Ns News Online Desk:The midweek nor’easter may have only blanketed the Big Apple with about 3 inches of sloppy snow, but it battered much of the tristate area — triggering a Thursday morning transit nightmare. The Metro-North Railroad was operating on a reduced schedule with the New Canaan and Danbury branches suspended until further notice as a result of the storm — the second nor’easter to hit the region within a week.“Expect extremely crowded conditions and delays due to the residual effects of the storm,” Metro-North warned riders via Twitter early Thursday.
The nor’easter Wednesday dumped about 2 feet or more of snow in parts of upstate New York, New Jersey and Connecticut. New Jersey Transit rail commuters were also facing delays on some lines due to signal problems and downed trees across the tracks. The transit agency said It was operating limited rail service Thursday “due to the significant impacts across the system following yesterday’s storm.” “Customers should expect significant crowding conditions and delays,” NJ Transit said, adding that the cross-honoring of tickets will remain in effect Thursday with NJ Transit rail, light rail, bus and private carrier buses, PATH at Newark, Hoboken and 33rd Street in Manhattan, and the NY Waterway from Hoboken Terminal.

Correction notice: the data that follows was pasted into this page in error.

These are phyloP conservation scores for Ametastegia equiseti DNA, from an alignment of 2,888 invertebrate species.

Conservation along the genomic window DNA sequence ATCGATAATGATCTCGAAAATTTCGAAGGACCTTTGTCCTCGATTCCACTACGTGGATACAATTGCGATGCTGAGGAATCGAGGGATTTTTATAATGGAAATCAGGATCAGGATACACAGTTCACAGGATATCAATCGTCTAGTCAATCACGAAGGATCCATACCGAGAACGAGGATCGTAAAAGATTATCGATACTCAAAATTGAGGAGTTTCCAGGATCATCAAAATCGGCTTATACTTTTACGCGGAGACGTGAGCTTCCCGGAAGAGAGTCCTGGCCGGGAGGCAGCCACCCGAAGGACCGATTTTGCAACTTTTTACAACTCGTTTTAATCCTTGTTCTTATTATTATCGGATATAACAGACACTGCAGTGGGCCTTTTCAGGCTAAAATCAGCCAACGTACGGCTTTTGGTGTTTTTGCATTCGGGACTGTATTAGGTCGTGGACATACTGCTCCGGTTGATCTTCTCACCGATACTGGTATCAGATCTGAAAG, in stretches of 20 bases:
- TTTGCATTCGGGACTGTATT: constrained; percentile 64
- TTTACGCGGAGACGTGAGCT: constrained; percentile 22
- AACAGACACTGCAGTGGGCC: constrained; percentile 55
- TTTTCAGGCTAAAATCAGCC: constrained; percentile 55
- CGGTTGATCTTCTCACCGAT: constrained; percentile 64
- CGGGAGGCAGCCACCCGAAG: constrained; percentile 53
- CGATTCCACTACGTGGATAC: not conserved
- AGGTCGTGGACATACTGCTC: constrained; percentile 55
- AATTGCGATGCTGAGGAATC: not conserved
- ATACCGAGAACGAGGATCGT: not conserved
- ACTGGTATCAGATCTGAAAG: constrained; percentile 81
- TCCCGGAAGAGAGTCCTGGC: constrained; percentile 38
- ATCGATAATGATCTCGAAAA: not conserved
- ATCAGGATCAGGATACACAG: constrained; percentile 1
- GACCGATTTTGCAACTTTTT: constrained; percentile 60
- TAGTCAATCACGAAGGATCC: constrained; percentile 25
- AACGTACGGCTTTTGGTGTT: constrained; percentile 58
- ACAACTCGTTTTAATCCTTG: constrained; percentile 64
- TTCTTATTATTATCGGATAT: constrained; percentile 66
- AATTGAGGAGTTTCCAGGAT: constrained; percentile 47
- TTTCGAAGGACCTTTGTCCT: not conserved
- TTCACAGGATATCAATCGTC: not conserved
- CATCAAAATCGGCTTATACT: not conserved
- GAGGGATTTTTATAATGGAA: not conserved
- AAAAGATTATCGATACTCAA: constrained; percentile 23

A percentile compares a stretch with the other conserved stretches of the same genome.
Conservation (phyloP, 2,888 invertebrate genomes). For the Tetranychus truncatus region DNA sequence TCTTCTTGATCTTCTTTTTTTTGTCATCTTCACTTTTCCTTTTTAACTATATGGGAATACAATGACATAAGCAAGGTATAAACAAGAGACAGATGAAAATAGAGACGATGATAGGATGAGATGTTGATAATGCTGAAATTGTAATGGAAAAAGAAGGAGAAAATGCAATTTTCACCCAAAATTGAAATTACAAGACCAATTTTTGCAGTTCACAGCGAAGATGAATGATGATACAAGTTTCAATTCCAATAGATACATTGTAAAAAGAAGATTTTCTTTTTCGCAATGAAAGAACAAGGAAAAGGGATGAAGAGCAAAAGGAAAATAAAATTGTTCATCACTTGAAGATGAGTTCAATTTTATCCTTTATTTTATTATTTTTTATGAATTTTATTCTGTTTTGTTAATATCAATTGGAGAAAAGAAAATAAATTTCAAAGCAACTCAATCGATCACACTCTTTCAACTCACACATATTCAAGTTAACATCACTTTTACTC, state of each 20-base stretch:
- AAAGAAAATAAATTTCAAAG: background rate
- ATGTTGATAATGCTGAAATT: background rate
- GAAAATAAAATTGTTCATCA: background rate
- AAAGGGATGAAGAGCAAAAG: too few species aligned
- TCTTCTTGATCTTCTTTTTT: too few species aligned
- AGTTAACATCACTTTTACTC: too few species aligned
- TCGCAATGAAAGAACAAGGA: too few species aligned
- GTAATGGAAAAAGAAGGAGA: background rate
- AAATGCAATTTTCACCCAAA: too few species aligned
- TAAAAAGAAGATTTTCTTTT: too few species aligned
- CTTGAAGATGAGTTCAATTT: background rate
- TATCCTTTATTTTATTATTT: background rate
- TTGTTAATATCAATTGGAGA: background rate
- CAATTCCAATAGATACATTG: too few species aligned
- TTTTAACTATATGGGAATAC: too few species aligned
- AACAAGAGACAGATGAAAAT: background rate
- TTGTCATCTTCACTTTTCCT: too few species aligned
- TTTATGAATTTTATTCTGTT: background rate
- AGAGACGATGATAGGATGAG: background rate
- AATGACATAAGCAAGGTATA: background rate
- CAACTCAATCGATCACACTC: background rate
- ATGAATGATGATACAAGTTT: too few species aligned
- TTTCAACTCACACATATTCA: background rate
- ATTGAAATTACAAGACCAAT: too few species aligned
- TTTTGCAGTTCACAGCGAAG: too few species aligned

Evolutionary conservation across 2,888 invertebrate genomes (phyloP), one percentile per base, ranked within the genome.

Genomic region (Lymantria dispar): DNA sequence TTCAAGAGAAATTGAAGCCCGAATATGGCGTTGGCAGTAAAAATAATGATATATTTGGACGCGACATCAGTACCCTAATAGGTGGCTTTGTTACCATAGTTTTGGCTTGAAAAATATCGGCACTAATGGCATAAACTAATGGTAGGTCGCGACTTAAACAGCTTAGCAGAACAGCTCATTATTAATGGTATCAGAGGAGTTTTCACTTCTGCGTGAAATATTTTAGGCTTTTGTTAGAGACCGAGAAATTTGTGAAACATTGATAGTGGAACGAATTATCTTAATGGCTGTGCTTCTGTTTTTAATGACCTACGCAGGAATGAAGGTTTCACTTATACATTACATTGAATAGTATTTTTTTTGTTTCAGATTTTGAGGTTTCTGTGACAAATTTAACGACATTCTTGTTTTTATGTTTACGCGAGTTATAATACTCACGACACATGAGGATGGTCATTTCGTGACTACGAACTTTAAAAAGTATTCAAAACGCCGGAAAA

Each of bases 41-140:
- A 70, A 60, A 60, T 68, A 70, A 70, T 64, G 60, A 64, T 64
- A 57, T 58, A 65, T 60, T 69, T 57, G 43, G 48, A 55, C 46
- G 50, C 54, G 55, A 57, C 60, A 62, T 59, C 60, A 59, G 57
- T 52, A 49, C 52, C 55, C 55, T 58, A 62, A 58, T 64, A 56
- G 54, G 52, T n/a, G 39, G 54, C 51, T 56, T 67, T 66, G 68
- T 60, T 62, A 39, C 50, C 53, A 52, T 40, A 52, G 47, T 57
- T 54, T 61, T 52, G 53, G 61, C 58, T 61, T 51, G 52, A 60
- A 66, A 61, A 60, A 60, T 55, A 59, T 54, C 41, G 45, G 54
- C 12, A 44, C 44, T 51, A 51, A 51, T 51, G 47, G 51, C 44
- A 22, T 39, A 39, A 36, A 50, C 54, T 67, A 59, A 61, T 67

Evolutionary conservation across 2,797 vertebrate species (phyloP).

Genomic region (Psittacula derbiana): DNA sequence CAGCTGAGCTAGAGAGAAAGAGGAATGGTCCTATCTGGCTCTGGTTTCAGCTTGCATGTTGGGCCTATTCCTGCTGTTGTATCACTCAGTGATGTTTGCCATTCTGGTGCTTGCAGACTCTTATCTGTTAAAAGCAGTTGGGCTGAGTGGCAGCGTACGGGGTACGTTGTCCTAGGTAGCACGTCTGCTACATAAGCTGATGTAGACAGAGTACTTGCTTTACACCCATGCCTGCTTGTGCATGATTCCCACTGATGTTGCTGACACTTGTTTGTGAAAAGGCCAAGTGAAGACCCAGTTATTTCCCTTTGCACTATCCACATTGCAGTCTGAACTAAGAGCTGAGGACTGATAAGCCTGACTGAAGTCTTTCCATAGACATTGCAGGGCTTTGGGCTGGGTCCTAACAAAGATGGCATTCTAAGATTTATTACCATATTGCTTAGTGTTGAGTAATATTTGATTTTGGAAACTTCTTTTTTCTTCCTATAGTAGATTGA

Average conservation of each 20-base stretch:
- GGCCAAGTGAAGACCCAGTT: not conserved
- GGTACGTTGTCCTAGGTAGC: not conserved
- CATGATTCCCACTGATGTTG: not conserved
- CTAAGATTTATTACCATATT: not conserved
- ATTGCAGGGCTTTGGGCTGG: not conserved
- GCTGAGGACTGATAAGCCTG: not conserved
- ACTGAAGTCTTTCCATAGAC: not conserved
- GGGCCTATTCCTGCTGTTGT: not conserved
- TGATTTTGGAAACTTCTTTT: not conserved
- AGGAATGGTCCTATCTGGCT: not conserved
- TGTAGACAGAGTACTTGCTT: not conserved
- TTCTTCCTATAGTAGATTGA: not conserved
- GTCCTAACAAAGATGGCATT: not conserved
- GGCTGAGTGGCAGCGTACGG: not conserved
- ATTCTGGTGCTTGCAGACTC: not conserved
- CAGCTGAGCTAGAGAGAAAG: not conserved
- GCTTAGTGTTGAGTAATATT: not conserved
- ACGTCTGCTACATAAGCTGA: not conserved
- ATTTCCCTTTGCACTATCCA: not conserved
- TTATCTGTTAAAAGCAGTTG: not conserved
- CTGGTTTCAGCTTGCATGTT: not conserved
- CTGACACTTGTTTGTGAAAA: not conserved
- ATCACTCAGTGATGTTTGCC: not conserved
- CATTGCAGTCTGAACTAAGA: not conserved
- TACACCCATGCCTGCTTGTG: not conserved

NJ Transit crews “worked through the night with hundreds of trees down across the state to restore as much service as possible for [Thursday] morning’s commute, and they will continue to work around-the-clock until all service can ultimately resume,” the agency said. The New Jersey State Police said they responded to 506 motor vehicle crashes and 939 “motorist aids” involving mechanical breakdown, spin outs and flat tires due to the weather.
There were a slew of service cancellations on Amtrak for Thursday and service between Penn Station and Boston was temporarily suspended until at least 10 a.m. “due to severe weather,” Amtrak said. “We hope to safely restore service as weather conditions improve and we apologize for any inconvenience,” Amtrak tweeted. Meanwhile, some unlucky commuters were left stranded in Grand Central early Thursday after the storm snarled area rail lines. The Harlem, New Haven, and Hudson Metro-North lines were temporarily shut down due to fallen trees blocking the tracks, signal power problems and other unspecified “weather-related infrastructure issues.”